In trick-taking games, to ruff means to play a trump card to a trick (other than when trumps were led). According to the rules of most games, a player must have no cards left in the suit led in order to ruff. Since the other players are constrained to follow suit if they can, even a low trump can win a trick. In some games, like Pinochle and Preferans, the player who cannot follow suit is required to ruff. In others, like Bridge and Whist, he may instead discard (play any card in any other suit). Normally, ruffing will win a trick. But it is also possible that a subsequent player will overruff (play a higher trump). This is not always a bad thing—see uppercut below.
Usage of the word "ruff" vs. "trump"
"Ruff" is normally a verb, meaning "to play a trump card when a non-trump suit was led". "To trump" can be used as a synonym of "to ruff", but "ruff" is normally preferred, for clarity. As a noun, "ruff" and "trump" are completely different -- "a ruff" means only "an instance of ruffing", while "(a) trump" means only "the suit that outranks all other suits", or "a card in this suit". Hence:
- One can "give a ruff" to partner but not "give a trump".
- "Hearts are trumps" but not "Hearts are ruffs".
- "Cross ruffing" and "cross trumping" are both correct, but "cross ruffing" is preferred.
- "Ruff and discard" is common usage but "trump and discard" is not.
Ruffing and cross-ruffing in partnership games
- A player gives a ruff by leading a card of a suit in which partner is void, enabling the trick to be taken with a trump card. Partner will then attempt to get the lead back into the original hand, by leading a certain suit, so that the process can be repeated.
- A crossruff is a play where tricks are made by taking alternate ruffs in each hand. In order to use a crossruff, each player in the partnership must have shortness in a non-trump suit, accompanied with appropriate length in the opposite hand. Also, each partner must be short in the suit that his partner is long in. It is preferable that both players have an equal number of cards in the trump suit, otherwise a regular ruff is usually more effective, as it has the added benefit of establishing the trump suit.
- The mechanics of the crossruff are simple but the effect can be dramatic as this extreme example, from a bridge hand, demonstrates:
West plays the grand slam of 7♠ despite having only 7 high card points. The declarer can draw the outstanding trump king, ruff the diamonds in dummy, going back to the hand by club ruffs. Unless both minor suits are divided 6-0, one of the minor suits will ultimately become high and provide the missing two tricks. In summary, the declarer took one trick by leading a high card (the ace of trumps) and 10 tricks by cross-ruffing; the remaining two tricks came as result of long suit establishment.
- However, there are risks with crossruffing: when the opponents also run out of cards in the suit(s) being ruffed, they can overruff (play a higher trump card); also this play may leave the trump suit unestablished so that opponents may be able to steal back a trick or two using their trumps later. Crossruffing is therefore just one possible strategy for taking extra tricks, others are establishing the trump suit, traditional ruffing and finessing.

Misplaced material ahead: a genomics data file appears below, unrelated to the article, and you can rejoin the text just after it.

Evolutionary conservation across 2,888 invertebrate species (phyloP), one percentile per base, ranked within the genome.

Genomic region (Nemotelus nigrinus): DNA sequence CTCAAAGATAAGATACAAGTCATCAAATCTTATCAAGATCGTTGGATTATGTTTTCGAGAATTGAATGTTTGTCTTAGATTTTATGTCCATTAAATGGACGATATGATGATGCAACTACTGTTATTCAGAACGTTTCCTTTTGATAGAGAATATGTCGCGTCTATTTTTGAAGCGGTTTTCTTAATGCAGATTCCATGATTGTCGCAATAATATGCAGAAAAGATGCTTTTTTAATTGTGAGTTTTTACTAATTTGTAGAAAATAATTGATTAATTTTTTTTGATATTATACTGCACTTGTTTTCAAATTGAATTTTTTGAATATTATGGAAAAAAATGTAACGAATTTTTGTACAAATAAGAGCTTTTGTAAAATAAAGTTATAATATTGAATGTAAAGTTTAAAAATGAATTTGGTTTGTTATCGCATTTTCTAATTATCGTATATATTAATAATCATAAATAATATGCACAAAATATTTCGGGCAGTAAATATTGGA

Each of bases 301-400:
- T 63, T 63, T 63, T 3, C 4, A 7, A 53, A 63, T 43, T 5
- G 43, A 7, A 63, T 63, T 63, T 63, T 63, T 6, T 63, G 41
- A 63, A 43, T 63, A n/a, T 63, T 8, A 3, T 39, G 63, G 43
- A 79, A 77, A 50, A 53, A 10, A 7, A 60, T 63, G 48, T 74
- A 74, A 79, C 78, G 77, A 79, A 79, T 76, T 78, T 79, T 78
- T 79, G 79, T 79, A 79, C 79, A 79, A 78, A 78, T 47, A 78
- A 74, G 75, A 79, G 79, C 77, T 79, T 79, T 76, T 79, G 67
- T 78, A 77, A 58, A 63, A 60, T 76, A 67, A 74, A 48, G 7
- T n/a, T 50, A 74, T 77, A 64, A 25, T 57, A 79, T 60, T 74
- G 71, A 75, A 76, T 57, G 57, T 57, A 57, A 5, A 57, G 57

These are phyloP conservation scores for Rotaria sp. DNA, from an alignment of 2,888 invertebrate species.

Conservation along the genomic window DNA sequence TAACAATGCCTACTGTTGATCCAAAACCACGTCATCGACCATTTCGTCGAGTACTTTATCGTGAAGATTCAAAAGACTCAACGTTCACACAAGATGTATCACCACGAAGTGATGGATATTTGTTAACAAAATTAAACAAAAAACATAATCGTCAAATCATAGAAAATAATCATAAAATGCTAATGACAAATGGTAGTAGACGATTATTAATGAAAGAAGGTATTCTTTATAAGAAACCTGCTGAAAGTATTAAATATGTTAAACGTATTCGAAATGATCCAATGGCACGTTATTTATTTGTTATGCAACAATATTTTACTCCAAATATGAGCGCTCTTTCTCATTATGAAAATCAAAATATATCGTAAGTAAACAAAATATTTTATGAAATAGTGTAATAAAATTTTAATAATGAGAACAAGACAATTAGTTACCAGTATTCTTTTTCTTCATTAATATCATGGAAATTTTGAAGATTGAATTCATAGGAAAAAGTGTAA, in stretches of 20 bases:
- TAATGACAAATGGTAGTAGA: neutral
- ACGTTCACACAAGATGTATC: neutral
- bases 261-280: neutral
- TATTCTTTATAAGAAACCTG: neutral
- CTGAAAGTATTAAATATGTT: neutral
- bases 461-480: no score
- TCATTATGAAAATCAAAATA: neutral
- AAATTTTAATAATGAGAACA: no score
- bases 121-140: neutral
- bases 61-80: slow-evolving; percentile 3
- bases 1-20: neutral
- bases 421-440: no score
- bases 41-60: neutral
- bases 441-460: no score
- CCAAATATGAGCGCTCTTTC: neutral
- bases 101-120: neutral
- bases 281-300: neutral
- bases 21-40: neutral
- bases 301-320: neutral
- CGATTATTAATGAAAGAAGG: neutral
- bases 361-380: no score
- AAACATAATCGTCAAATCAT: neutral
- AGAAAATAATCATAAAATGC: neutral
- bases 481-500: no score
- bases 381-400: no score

- Bridge considerations: the additional information given by the existence of the "dummy" in bridge produces many opportunities for ruffing and cross-ruffing
- It is often important to cash side-suit winners before commencing a cross-ruff, otherwise the opponents may discard in the side-suit, allowing them to trump the winner later.
- In some cases, it is effective to cross-ruff after drawing the opponents' trumps, when this can be done with trumps remaining in both hands.
- In other cases, it is effective to cross-ruff only until one opponent becomes likely to be void in a particular suit, and revert to drawing trumps thereafter.
- The basic defense against crossruff is simple: lead trumps whenever possible, removing trumps from both opponent's hands. In bridge this may mean that, the defense must lead trumps from the opening lead in order to prevail. Thus, it is important to recognize the situations when a trump opening lead is called for – usually, they arise when both declarer and dummy have bid other suits but found the trump fit in the third one.
Ruff and discard
A ruff and discard (also known as ruff and slough or ruff and sluff) occurs when a player leads a suit that neither opponent has - typically in a suit contract, a defender leads a suit in which dummy and declarer are both void and dummy and declarer have at least one trump each. This gives declarer the option of discarding a losing card from one hand while playing a trump from the other, usually garnering an additional trick in the process. Thus, the ruff and discard is generally to be avoided by the defenders, except in rare cases where declarer has no side suit loser to discard. It is often inflicted upon the defence via an endplay.
In the position shown, West is on lead and spades are trumps: When West leads a heart, declarer can ruff in one hand and throw a club loser from the other, making both the remaining tricks. With any other player on lead, declarer would only make one trick.
However, if one of N-S hands had a diamond instead of a club, then West's lead would make no difference: the declarer can always take the remaining two tricks by crossruffing clubs and diamonds.